Dec 3, 2015 - News

Why Panthers PSLs are so hard to sell — and why this year might be the time to try



Twenty years after the Panthers first began playing in Charlotte, people are still buying and selling “permanent” rights to sit in the same seat at every home game.

It’s not an easy task. In an era in which live sports is competing fiercely with big-screen TVs and the comfort of your home recliner, convincing people to buy a financial product they’re probably not familiar with is tough.

Not only are you shelling out thousands of dollars for the PSL — permanent seat license — you’re also committing yourself to spend thousands more on season tickets for the foreseeable future.

There are plenty of advantages to owning a PSL. You can pick and choose the games you want to attend. And there really isn’t too much trouble selling off individual game tickets if you can’t make it one day.

But you can’t really treat it as an investment. When it’s time to sell, it can be hard to recoup your money. Over the course of the Panthers franchise, PSLs have sold for as much as three times the initial price — but have also dipped below 1995 pricing as recently as 2010. And all that doesn’t take into account people who bought high during a winning season.

If you’re trying to unload these PSLs, this year might be the right time. The confluence of a booming Charlotte population and the Panthers unprecedented success — 11-0 doesn’t happen every day – means that buyers are getting easier to come by.

Data shows that sellers are taking note. The average price on online marketplace PSL Source was $1,750 last year. This year it’s about $2,300. Last year, about 1,700 seats were listed for sale on PSL Source. This year, there’s about 2,300 — a 35 percent increase.

Why a PSL?

A PSL gives the holder the right — and the obligation — to purchase season tickets for the same seat every year. The team pre-sold these PSLs to the public as a way to finance a significant portion of Bank of America Stadium’s construction.

More than 61,000 were sold, raking in more than $150 million for the franchise. Costs at the time ranged from $600 to $5,400. You can still buy a handful from the Panthers organization today, and costs range from $20,000 for lower-level mid-field to $1,000 for the nosebleeds.

But there are many more available on the secondary market. The prices have varied wildly over the years, and it can be hard to sell them.

“It is not the most liquid of assets,” said Greg Carl, president of online marketplace site PSL Source. “Sellers generally far outnumber buyers regardless of the situation of the team.”

Carl estimates that about 6,000 to 7,000 are on the market in all. Large blocks of them are corporately owned and won’t be on the market anytime soon.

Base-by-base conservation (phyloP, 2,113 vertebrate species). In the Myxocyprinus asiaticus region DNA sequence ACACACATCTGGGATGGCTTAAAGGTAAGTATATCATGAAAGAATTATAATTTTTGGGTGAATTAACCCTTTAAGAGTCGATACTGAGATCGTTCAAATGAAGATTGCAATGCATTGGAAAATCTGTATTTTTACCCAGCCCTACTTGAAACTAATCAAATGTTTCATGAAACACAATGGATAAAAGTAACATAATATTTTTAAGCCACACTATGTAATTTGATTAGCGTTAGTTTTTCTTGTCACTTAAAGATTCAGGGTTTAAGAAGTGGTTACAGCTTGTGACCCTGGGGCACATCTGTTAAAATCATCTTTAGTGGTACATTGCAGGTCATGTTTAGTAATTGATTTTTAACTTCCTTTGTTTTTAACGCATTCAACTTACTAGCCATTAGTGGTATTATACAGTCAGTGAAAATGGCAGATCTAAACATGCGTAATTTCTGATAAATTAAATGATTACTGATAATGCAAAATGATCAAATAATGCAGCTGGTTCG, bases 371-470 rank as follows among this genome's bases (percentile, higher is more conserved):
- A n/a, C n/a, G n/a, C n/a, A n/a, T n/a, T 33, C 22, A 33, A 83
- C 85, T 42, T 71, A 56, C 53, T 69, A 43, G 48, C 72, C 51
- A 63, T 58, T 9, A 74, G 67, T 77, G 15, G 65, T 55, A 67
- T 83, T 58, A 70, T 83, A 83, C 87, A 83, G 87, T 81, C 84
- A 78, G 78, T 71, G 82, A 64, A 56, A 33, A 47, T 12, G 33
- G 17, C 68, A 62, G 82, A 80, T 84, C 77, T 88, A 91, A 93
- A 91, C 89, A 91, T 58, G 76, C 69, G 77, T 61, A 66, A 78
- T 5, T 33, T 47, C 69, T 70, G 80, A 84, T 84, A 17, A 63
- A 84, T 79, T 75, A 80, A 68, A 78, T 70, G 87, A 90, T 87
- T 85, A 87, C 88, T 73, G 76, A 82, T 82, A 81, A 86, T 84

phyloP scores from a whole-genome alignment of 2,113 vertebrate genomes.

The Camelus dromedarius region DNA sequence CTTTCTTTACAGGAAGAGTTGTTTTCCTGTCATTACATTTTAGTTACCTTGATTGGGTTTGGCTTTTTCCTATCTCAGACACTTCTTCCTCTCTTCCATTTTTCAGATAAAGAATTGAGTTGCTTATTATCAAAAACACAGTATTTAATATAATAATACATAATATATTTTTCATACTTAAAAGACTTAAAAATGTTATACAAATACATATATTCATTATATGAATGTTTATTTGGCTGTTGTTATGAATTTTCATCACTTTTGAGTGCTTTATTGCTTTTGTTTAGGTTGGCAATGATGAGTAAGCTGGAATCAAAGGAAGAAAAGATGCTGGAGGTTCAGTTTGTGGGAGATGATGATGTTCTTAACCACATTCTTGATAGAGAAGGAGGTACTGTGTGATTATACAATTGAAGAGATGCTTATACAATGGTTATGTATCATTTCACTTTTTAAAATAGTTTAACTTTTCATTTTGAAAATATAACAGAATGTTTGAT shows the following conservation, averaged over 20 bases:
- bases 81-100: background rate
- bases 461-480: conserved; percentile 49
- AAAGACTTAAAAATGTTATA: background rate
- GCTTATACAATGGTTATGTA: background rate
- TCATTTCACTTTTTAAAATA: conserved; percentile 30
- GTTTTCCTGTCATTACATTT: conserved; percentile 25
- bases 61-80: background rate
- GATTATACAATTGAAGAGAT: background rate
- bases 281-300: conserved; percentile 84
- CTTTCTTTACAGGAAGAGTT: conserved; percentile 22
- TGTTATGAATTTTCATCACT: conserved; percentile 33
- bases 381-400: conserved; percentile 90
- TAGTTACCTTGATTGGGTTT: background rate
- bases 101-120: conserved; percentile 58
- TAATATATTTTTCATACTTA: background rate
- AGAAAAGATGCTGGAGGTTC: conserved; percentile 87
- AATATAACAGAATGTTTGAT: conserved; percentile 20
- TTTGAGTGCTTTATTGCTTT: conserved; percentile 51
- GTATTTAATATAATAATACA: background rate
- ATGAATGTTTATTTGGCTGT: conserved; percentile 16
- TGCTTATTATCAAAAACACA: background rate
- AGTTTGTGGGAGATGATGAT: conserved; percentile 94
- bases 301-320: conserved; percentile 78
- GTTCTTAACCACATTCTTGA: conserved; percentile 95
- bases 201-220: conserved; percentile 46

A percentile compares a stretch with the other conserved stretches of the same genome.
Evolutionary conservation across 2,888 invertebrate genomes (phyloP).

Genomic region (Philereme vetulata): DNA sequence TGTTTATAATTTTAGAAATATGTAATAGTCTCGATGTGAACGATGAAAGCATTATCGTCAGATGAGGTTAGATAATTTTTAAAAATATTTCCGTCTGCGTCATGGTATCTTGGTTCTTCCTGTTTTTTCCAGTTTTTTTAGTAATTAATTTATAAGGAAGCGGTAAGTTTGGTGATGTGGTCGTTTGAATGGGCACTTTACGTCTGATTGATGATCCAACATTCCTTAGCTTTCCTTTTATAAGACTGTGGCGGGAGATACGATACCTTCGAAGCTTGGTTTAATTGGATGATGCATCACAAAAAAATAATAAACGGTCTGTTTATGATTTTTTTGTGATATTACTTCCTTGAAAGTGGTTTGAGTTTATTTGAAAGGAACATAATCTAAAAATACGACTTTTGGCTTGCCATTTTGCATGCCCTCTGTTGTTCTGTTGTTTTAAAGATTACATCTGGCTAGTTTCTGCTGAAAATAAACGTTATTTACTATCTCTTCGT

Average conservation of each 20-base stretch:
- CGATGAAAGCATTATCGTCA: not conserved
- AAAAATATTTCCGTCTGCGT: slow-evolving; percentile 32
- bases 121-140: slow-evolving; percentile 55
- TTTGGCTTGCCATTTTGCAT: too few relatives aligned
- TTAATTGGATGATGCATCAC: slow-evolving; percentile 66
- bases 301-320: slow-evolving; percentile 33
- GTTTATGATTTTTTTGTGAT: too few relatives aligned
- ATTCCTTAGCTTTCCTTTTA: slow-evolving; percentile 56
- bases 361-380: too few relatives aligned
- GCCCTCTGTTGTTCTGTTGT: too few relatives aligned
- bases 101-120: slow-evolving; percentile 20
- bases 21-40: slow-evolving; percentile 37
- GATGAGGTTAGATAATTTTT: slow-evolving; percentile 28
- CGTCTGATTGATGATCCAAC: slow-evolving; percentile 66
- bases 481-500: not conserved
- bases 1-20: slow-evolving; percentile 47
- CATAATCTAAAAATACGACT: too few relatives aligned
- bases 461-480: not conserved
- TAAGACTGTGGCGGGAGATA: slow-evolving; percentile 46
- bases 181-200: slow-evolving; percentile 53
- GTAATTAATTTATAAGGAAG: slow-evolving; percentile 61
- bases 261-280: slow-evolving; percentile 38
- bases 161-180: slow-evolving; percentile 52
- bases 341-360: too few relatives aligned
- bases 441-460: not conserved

What if you don’t want them anymore?

If you’re not in a position to go to every Panthers game anymore, you do have some options. You can sell your tickets individually on secondary exchanges, or even sell the entire season in one block.

Because of that, people really don’t sell because they’re unhappy with the play on the field. Most of the time, it’s because of circumstances in the owner’s life. For example, a kid is going to college or a move occurs.

But there is an increase in buyers if the team is doing well. People looking to unload their PSLs recognize this. The funny thing is that prices don’t automatically start increasing.

“More motivated sellers are getting burned off the market,” Carl said. Prices will lag for a year or more as this process runs its course. Only if the Panthers continue their success will PSL prices ultimately start to come up significantly.

Tim Lowman recently put up an ad on Craigslist for his two PSLs — Section 140, Row 13, Seats 3 and 4.

“These are great seats,” he told me by phone, convenient to the restrooms and concessions. He’s had them for almost 15 years. But now his wife has health problems — multiple cardiac arrests — and they’re just not able to go to the games anymore. Face value on the Panthers website is $7,500 each. Lowman has been advertising them for $4,299.

“You’ve got to have a market, you’ve got to have people willing to commit to 10 home games a year,” he said. “You’ve got to have people who have the finances.”

When I talked to him, he’d had no serious inquiries.

“It may take a few years,” Lowman said. “I don’t know.”

New buyers are coming in

Lowman may end up having success this year. The team’s winning streak has made tickets in general more in demand. If you want to go to premium match-ups, you’re going to pay a bundle on the resale market. If you have a PSL, you get to buy tickets to the Green Bay game for face value.

Charlotte is also a rapidly growing city, and people are moving here from places like the Northeast and Midwest where NFL season tickets come with decades-long waiting lists.

Sarah Wrona relocated to Charlotte with her husband Josh five years ago from Pittsburgh, where Steelers season tickets have a whopping 40 year wait list. Not a typo.

Photo from Sarah Wrona

“Our love of football carried over easily to Carolina,” Wrona said.

Photo from Sarah Wrona

They’ve been to a handful of games so far this season, but they decided to pull the trigger on buying a PSL this year because of the “outrageous” fees when buying on the secondary market and “inflated” prices on big games.

We know how fortunate we are to have an opportunity to purchase a PSL, and couldn’t miss the chance to watch our favorite team every Sunday from the comfort of our very own club seats,” Wrona said.


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